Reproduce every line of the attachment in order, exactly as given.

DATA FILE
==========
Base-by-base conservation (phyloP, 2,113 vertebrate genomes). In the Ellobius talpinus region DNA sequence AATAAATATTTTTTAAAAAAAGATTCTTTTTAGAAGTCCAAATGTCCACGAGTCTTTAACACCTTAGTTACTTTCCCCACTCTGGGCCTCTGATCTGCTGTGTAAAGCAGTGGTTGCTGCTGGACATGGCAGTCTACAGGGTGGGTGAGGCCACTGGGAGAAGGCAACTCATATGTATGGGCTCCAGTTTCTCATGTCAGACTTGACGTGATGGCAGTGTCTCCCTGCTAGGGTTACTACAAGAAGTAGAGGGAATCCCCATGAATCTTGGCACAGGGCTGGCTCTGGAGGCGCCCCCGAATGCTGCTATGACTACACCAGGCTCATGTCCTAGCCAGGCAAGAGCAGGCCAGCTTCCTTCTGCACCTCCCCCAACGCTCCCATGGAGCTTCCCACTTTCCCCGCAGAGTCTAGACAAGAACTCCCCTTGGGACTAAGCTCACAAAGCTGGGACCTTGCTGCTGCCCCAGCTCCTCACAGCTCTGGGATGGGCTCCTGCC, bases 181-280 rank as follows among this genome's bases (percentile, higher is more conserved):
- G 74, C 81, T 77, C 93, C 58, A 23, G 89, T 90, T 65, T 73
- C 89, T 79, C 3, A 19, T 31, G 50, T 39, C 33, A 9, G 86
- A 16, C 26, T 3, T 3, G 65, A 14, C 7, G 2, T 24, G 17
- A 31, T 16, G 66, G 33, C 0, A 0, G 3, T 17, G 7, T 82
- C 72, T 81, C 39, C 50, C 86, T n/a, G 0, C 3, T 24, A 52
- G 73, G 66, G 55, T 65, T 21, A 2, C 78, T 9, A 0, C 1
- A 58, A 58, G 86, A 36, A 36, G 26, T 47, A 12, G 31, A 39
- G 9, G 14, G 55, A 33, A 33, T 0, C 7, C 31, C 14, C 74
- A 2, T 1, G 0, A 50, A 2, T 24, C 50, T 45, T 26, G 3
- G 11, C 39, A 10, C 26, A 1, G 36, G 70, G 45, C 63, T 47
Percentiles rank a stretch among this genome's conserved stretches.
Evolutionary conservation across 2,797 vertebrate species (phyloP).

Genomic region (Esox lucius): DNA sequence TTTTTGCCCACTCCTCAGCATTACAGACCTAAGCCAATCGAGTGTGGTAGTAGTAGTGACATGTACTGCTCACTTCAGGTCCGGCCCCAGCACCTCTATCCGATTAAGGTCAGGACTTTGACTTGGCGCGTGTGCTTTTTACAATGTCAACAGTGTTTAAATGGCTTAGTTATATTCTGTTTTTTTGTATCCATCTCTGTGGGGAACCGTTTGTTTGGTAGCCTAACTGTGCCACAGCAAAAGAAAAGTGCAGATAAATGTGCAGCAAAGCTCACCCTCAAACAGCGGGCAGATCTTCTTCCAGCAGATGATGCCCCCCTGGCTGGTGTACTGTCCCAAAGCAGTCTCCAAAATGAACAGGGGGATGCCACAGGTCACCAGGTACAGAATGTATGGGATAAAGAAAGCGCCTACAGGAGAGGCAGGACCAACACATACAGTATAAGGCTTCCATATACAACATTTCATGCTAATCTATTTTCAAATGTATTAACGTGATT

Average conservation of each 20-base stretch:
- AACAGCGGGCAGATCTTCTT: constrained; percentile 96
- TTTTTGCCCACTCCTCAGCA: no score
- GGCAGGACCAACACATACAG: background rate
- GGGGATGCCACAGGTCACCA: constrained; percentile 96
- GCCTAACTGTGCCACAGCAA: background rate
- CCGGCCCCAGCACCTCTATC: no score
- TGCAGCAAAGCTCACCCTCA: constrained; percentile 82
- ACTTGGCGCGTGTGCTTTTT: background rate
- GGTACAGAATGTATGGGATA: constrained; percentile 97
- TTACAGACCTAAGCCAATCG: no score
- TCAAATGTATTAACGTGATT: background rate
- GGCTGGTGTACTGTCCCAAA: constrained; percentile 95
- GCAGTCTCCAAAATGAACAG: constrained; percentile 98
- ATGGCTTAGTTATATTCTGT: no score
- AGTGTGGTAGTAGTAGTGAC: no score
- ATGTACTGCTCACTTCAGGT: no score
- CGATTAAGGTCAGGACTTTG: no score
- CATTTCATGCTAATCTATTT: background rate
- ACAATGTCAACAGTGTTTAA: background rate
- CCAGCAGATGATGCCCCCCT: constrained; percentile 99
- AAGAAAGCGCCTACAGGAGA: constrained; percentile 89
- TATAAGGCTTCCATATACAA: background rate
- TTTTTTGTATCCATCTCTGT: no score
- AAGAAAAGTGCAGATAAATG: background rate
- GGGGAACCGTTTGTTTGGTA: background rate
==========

Base-by-base conservation (phyloP, 2,113 vertebrate genomes). In the Ellobius talpinus region DNA sequence AATAAATATTTTTTAAAAAAAGATTCTTTTTAGAAGTCCAAATGTCCACGAGTCTTTAACACCTTAGTTACTTTCCCCACTCTGGGCCTCTGATCTGCTGTGTAAAGCAGTGGTTGCTGCTGGACATGGCAGTCTACAGGGTGGGTGAGGCCACTGGGAGAAGGCAACTCATATGTATGGGCTCCAGTTTCTCATGTCAGACTTGACGTGATGGCAGTGTCTCCCTGCTAGGGTTACTACAAGAAGTAGAGGGAATCCCCATGAATCTTGGCACAGGGCTGGCTCTGGAGGCGCCCCCGAATGCTGCTATGACTACACCAGGCTCATGTCCTAGCCAGGCAAGAGCAGGCCAGCTTCCTTCTGCACCTCCCCCAACGCTCCCATGGAGCTTCCCACTTTCCCCGCAGAGTCTAGACAAGAACTCCCCTTGGGACTAAGCTCACAAAGCTGGGACCTTGCTGCTGCCCCAGCTCCTCACAGCTCTGGGATGGGCTCCTGCC, bases 181-280 rank as follows among this genome's bases (percentile, higher is more conserved):
- G 74, C 81, T 77, C 93, C 58, A 23, G 89, T 90, T 65, T 73
- C 89, T 79, C 3, A 19, T 31, G 50, T 39, C 33, A 9, G 86
- A 16, C 26, T 3, T 3, G 65, A 14, C 7, G 2, T 24, G 17
- A 31, T 16, G 66, G 33, C 0, A 0, G 3, T 17, G 7, T 82
- C 72, T 81, C 39, C 50, C 86, T n/a, G 0, C 3, T 24, A 52
- G 73, G 66, G 55, T 65, T 21, A 2, C 78, T 9, A 0, C 1
- A 58, A 58, G 86, A 36, A 36, G 26, T 47, A 12, G 31, A 39
- G 9, G 14, G 55, A 33, A 33, T 0, C 7, C 31, C 14, C 74
- A 2, T 1, G 0, A 50, A 2, T 24, C 50, T 45, T 26, G 3
- G 11, C 39, A 10, C 26, A 1, G 36, G 70, G 45, C 63, T 47
Percentiles rank a stretch among this genome's conserved stretches.
Evolutionary conservation across 2,797 vertebrate species (phyloP).

Genomic region (Esox lucius): DNA sequence TTTTTGCCCACTCCTCAGCATTACAGACCTAAGCCAATCGAGTGTGGTAGTAGTAGTGACATGTACTGCTCACTTCAGGTCCGGCCCCAGCACCTCTATCCGATTAAGGTCAGGACTTTGACTTGGCGCGTGTGCTTTTTACAATGTCAACAGTGTTTAAATGGCTTAGTTATATTCTGTTTTTTTGTATCCATCTCTGTGGGGAACCGTTTGTTTGGTAGCCTAACTGTGCCACAGCAAAAGAAAAGTGCAGATAAATGTGCAGCAAAGCTCACCCTCAAACAGCGGGCAGATCTTCTTCCAGCAGATGATGCCCCCCTGGCTGGTGTACTGTCCCAAAGCAGTCTCCAAAATGAACAGGGGGATGCCACAGGTCACCAGGTACAGAATGTATGGGATAAAGAAAGCGCCTACAGGAGAGGCAGGACCAACACATACAGTATAAGGCTTCCATATACAACATTTCATGCTAATCTATTTTCAAATGTATTAACGTGATT

Average conservation of each 20-base stretch:
- AACAGCGGGCAGATCTTCTT: constrained; percentile 96
- TTTTTGCCCACTCCTCAGCA: no score
- GGCAGGACCAACACATACAG: background rate
- GGGGATGCCACAGGTCACCA: constrained; percentile 96
- GCCTAACTGTGCCACAGCAA: background rate
- CCGGCCCCAGCACCTCTATC: no score
- TGCAGCAAAGCTCACCCTCA: constrained; percentile 82
- ACTTGGCGCGTGTGCTTTTT: background rate
- GGTACAGAATGTATGGGATA: constrained; percentile 97
- TTACAGACCTAAGCCAATCG: no score
- TCAAATGTATTAACGTGATT: background rate
- GGCTGGTGTACTGTCCCAAA: constrained; percentile 95
- GCAGTCTCCAAAATGAACAG: constrained; percentile 98
- ATGGCTTAGTTATATTCTGT: no score
- AGTGTGGTAGTAGTAGTGAC: no score
- ATGTACTGCTCACTTCAGGT: no score
- CGATTAAGGTCAGGACTTTG: no score
- CATTTCATGCTAATCTATTT: background rate
- ACAATGTCAACAGTGTTTAA: background rate
- CCAGCAGATGATGCCCCCCT: constrained; percentile 99
- AAGAAAGCGCCTACAGGAGA: constrained; percentile 89
- TATAAGGCTTCCATATACAA: background rate
- TTTTTTGTATCCATCTCTGT: no score
- AAGAAAAGTGCAGATAAATG: background rate
- GGGGAACCGTTTGTTTGGTA: background rate